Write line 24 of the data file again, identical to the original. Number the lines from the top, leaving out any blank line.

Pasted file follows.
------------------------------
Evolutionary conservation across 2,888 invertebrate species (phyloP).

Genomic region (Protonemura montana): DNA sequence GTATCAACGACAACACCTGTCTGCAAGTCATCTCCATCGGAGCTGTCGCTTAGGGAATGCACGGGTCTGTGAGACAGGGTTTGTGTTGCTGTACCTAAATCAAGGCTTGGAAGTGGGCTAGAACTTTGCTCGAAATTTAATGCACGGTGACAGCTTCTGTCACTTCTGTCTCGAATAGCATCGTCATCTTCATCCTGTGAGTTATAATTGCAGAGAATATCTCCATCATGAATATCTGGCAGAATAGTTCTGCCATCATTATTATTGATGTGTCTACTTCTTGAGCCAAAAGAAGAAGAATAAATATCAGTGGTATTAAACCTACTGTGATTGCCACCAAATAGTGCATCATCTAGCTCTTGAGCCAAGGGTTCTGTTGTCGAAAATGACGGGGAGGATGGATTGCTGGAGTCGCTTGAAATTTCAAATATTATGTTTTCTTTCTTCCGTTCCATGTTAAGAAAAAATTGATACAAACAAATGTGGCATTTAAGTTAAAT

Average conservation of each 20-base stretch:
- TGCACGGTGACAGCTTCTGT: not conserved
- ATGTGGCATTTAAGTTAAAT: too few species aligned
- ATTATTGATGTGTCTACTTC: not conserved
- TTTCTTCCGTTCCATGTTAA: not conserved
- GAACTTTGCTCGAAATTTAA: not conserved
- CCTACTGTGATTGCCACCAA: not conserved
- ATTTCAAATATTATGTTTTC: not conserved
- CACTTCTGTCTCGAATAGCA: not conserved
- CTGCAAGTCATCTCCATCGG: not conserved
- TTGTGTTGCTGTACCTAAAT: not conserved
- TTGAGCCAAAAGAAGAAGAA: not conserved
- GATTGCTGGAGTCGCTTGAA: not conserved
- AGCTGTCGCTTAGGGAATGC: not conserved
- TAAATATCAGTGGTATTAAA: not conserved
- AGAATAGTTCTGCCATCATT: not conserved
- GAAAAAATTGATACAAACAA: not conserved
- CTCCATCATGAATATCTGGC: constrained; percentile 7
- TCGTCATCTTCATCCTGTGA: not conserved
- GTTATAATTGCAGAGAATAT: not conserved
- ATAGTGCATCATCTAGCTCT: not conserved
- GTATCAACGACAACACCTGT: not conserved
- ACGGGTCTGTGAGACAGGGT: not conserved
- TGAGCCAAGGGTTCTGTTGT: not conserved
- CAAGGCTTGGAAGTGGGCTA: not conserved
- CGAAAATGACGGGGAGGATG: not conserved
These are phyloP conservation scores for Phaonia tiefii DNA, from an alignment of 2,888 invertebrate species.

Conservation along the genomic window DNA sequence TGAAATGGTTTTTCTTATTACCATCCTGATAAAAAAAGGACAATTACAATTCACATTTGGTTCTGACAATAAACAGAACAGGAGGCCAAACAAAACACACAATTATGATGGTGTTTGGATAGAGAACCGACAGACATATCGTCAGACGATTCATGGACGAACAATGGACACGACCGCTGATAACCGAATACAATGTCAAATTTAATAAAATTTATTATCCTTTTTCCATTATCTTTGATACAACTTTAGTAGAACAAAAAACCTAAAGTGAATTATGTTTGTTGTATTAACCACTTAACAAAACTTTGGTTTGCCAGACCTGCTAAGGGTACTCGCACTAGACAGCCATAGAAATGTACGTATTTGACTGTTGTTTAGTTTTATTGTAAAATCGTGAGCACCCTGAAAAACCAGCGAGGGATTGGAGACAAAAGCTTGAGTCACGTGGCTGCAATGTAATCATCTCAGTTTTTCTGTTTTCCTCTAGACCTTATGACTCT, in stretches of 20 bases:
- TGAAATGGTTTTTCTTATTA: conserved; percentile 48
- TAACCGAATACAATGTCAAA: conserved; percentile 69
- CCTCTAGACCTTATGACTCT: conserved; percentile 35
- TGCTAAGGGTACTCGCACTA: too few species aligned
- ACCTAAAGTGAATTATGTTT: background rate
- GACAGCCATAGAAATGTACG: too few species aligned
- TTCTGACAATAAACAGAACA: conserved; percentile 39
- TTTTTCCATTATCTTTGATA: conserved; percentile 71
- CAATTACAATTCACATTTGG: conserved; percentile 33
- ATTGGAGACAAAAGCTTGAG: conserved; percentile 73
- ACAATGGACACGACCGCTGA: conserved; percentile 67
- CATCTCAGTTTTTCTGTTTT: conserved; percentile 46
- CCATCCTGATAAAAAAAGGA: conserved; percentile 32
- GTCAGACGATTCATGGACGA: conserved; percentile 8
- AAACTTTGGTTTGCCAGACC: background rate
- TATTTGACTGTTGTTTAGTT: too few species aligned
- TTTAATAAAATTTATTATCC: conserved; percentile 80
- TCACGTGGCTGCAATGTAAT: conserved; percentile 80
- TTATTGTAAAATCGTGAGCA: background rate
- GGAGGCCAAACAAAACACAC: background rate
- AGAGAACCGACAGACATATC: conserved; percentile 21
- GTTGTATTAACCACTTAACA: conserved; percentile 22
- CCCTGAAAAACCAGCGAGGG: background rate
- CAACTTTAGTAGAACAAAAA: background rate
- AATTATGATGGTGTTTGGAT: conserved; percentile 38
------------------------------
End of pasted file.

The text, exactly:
- GTATCAACGACAACACCTGT: not conserved